Multiple myeloma is an incurable blood cancer due to uncontrolled proliferation of neoplastic plasma cells. Myeloma behaves as a dynamic complex system exhibiting self-organization, and this represents a major obstacle in the understanding of how the disease is able to overcome the current therapies. Starting from a systems thinking approach, we propose to build-up a systemic diagram of the disease and of the plasma cell as its functional subsystem, to develop a simulator of the cancer behavior, with the final aim at identifying possibly targetable leverage points. The seminar will be introduced by a short overview of Systems Thinking approach to the study of complexity.
Hematologist, PhD in Stem Cells and Molecular Medicine at the University of Catania in 2011. A.R. worked as Research Assistant at George Mason University, USA, Post-doc fellow at the Johns Hopkins University School of Medicine, USA, and then Post-doc fellow at the Ospedale San Raffaele, Milano. She is currently at the Dipartimento di Chirurgia Generale e Specialità Medico-Chirurgiche, Università di Catania, to take care of blood cancer patients. Thanks to an Italian Society of Hematology grant fellowship, A.R. joined Ca’ Foscari to study systemic approaches and tailored therapies to multiple myeloma, a currently incurable form of blood cancer.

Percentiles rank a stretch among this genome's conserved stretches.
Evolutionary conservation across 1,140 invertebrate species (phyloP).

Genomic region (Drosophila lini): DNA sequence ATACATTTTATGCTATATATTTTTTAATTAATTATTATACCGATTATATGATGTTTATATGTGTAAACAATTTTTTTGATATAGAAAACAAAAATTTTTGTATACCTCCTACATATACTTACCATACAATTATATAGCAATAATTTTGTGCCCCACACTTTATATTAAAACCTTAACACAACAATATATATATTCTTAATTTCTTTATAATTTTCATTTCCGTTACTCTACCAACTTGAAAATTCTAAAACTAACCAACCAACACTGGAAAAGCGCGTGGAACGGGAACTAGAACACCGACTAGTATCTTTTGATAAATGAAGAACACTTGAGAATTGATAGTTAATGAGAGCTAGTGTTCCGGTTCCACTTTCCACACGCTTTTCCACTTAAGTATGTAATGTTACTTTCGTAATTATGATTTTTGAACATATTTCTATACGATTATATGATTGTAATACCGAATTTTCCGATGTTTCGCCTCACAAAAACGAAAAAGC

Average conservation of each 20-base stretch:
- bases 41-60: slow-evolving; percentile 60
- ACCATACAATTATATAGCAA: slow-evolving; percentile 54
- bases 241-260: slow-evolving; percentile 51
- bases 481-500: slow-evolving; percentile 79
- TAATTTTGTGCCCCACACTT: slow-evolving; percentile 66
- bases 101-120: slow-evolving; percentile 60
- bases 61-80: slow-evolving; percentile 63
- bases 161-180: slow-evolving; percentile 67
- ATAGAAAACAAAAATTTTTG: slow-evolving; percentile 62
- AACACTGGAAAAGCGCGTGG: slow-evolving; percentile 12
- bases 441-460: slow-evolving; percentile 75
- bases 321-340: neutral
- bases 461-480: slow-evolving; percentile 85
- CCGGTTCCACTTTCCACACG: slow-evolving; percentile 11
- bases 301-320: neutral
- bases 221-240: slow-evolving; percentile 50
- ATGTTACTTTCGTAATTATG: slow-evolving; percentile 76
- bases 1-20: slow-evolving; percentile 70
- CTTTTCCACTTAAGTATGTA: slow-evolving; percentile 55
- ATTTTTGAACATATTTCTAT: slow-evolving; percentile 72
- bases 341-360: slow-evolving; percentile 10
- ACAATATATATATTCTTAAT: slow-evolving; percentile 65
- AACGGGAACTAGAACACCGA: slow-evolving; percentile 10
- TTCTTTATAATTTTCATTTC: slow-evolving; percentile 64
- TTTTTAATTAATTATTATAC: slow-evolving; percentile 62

PhD in Physics, full professor of Physics at Ca’ Foscari University, with 25 years of research activity in the experimental study of silicate glasses. In recent years, his research interests has shifted to Systems Thinking and Emergy (spelled with “m”) analysis. F.G. worked as visiting professor/scientist in Canada (Université Laval), United States (Vanderbilt University, University of Florida), Japan (Tokyo Institute of Technology). He is currently guest lecturer at the Normal Beijing University in China.